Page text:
Sunday, 5 June 2011

Updates in May

This is my usual trick of listing those posts to which possibly interesting stuff has been added.  The animals of May page has been updated progressively. 

Thursday, 2 June 2011

Carbon footprint? What carbon footprint?

It being out of fire-ban season and the weeds having grown alarmingly during the wet of last year we had a big pile of stuff to ignite.
We compost most of the weeds which we collect (my guess is that over a year that heap is almost the same size as that pictured, but it gets recycled back into the garden beds).  However some things are just too invasive, long lived or woody to be composted.  The invasive component includes Serrated Tussock, Brambles, Sweet Briar, Hypericum (both the garden variety and St John's Wort) and Periwinkle.  The woody lot include prunings from our fruit trees and vines.  Bits of willow meet both criteria.

The weather for 2 June looked excellent: cool. cloudy and light winds, plus we had showers forecast for the previous day. So I rang the RFS on Tuesdayand let them know I planned a pile burn for today.  I also let the neighbours know things were likely to get a bit smoky.

One of the things that has interested me in previous years has been how the heap has declined.   So this year I decided to to take images every twenty minutes to show this.  So here we go with 4 images from time 0 to 60 minutes later.



I had set the camera up on a tripod so that the pix were all taken from the same spot.  Unfortunately it went to sleep between images and I didn't get the zoom exactly right  each time.  This shows the camera position (the next several images are courtesy of Frances).
In that image I have obviously failed "Road Worker 1" as I am not actually leaning on my shovel.  The tripod is visible in the centre of the image.  The next image shows I also failed Golf 1, since the putting style is woeful.

In one of our favourite Irish songs "Lanigans Ball" the chorus is along the lines of "We spent 6 months in Dublin, learning the steps for Lanigan's Ball."  Perhaps I should have repeated the course?
May I misquote Mae West in her question to a policeman sent to guard her?  In this case her question could have referred to a hosepipe!
The final image suggests that I was correct to warn the neighbours about smoke.  According to my memory of Native American communications technology (according to the Duke) this is probably telling several tribes to get to Little Big Horn!


Of course if my smoke signal was received by the Hekawi tribe it would be taken as on order for Matzah balls with a side of gefilte fish.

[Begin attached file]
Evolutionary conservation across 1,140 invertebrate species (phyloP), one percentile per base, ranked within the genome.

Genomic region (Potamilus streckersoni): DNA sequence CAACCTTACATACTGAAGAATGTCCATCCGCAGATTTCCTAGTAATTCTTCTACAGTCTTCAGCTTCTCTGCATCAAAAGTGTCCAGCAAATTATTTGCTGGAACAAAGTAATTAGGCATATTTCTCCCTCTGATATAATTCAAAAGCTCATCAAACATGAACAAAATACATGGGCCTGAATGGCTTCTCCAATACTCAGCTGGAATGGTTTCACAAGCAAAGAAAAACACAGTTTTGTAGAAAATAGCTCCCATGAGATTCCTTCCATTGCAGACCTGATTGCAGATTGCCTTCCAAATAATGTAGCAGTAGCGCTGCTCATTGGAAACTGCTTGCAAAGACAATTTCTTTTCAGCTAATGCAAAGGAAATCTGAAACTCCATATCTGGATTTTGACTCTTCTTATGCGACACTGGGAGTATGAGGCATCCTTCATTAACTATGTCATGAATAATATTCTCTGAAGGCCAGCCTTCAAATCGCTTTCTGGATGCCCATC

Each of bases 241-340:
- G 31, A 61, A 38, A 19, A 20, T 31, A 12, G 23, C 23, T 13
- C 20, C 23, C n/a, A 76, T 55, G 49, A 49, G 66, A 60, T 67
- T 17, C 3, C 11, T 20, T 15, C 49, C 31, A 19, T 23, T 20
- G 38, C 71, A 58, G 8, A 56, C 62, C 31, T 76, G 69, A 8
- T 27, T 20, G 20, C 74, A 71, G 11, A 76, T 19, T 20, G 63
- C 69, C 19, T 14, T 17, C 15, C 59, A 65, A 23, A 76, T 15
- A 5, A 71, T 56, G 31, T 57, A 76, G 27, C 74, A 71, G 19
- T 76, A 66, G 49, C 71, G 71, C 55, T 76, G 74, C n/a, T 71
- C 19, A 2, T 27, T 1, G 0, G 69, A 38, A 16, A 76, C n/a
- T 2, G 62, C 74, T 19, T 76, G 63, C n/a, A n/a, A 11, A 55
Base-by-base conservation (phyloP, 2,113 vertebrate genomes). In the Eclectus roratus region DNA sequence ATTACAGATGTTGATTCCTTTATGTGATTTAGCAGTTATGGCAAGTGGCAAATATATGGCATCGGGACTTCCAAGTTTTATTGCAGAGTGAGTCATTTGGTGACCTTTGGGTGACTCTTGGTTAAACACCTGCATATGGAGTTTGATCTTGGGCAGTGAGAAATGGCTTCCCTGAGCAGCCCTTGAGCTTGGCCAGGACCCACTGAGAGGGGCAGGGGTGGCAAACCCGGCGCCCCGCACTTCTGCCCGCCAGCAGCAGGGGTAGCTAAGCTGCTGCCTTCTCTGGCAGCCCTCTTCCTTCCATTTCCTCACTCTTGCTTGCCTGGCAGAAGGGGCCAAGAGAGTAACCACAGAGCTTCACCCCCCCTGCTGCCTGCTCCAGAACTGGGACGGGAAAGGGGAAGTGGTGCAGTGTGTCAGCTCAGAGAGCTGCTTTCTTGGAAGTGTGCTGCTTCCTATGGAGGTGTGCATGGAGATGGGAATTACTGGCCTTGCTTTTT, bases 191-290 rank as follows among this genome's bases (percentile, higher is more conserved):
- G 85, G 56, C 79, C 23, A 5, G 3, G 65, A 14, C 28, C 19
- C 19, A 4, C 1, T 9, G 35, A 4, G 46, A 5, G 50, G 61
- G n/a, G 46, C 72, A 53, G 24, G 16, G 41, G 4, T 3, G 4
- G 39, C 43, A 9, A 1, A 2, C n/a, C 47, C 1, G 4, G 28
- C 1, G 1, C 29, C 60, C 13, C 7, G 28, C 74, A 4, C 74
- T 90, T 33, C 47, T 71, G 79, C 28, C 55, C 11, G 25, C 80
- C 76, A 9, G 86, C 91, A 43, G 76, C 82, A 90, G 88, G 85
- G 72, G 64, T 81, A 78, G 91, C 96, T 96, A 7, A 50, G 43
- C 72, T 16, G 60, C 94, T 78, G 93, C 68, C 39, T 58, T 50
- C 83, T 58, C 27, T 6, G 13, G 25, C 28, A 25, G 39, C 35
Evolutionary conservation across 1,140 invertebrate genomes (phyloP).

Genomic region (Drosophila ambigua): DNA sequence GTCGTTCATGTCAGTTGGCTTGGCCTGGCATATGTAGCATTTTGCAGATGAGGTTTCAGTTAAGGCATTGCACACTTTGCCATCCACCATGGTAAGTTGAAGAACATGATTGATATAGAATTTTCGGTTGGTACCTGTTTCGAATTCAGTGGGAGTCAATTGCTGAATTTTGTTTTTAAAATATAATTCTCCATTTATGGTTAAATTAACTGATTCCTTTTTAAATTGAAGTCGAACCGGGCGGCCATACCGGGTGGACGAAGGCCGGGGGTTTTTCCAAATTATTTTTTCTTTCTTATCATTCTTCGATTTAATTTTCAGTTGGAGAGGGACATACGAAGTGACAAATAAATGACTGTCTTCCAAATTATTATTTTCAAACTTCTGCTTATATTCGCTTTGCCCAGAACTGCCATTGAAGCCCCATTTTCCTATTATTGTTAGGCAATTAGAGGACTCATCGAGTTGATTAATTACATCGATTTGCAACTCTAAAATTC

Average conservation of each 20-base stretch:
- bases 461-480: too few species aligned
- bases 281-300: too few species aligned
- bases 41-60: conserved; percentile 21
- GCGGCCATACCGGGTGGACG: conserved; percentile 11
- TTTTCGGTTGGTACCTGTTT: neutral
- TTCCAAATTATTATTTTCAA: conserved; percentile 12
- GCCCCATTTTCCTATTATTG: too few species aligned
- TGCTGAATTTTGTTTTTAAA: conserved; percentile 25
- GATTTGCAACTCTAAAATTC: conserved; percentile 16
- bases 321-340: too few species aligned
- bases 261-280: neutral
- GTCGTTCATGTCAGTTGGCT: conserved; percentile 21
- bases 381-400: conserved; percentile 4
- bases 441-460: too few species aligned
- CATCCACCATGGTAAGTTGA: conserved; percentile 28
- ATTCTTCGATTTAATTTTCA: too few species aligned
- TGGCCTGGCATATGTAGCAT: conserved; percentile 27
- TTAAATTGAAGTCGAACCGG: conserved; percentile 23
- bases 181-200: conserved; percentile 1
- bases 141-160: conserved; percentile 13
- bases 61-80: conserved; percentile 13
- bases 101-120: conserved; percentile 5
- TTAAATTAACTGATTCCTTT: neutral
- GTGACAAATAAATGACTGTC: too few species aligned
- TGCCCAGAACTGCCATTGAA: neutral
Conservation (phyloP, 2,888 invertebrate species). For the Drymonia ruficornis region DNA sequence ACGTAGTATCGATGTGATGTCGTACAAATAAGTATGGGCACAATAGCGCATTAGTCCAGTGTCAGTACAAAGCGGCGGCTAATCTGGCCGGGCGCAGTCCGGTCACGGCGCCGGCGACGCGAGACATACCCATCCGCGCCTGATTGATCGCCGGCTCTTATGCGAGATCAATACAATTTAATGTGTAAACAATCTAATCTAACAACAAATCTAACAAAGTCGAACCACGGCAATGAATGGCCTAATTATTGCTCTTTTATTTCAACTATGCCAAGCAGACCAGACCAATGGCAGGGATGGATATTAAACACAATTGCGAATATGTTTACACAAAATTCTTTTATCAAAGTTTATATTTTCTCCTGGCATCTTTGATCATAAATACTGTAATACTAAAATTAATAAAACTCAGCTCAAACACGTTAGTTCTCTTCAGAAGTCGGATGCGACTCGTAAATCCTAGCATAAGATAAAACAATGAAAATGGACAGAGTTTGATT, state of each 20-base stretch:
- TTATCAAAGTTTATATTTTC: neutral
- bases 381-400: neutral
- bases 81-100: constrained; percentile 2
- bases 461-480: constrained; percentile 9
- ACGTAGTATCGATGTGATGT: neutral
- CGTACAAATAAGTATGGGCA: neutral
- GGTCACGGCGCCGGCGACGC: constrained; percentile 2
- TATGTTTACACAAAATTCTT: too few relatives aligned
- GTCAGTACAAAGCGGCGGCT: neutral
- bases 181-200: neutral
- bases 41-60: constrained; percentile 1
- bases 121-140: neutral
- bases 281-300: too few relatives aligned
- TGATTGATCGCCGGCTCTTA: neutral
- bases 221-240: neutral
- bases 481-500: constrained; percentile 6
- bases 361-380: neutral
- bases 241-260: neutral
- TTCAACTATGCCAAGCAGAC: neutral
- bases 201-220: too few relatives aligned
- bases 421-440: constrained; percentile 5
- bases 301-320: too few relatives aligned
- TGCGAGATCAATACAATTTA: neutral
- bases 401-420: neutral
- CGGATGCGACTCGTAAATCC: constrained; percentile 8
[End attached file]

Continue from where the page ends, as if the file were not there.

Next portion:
Wednesday, 1 June 2011

ANPS does Black Mountain

I cannot recall why Black Mountain acquired its name.  It certainly had it before the process of  habitat, sorry hazard, reduction incinerations gained political imprimatur.  Despite the best efforts of the fire people there was some interesting stuff around today.

As usual I will begin with some snaps of angiosperms.  I'll begin with a nice set of burls on a Scribbly Gum (Eucalypus rossii).
Moving right along, to plants in flower rather than stress.  The first is notable, because I can generally recognise a Hakea!  This one is - according to the authorities - H. decurrens.
Next up is Coronidium oxylepis lanatum.  This wasn't the best specimen we saw today - and there were quite a few evident - but I had the camera out, pursuing a very uncooperative Hymenopterid, so snapped the flower
Towards the end of the loop we came across some Cryptandra amara.  One might say the androecium is certainly cryptic!
Seeing as we have moved into 'white' let us stay there with White Punk.  No, not John Lydon and certainly not Kurt Cobain.  Rather Laetiporus portentosus
Note the white spores beneath the fruiting body.  I was surprised how few fungi there were around on this walk: the only other I noticed were a few small bracket fungi.

To keep the bryophytologists happy here are some snaps of lichen.


I will conclude with an image of a spider.
It was suggested this was a Wolf Spider but it didn't look like the Wolf that bit me at Bulls Head many, many years ago.  Rather, a web search suggests this is a male Red-headed Mouse Spider Missulena occatoria.  Noting that it has rained recently one might conclude from the linked article that this poor lad was out looking for love.  Probably good for him that he hasn't found it!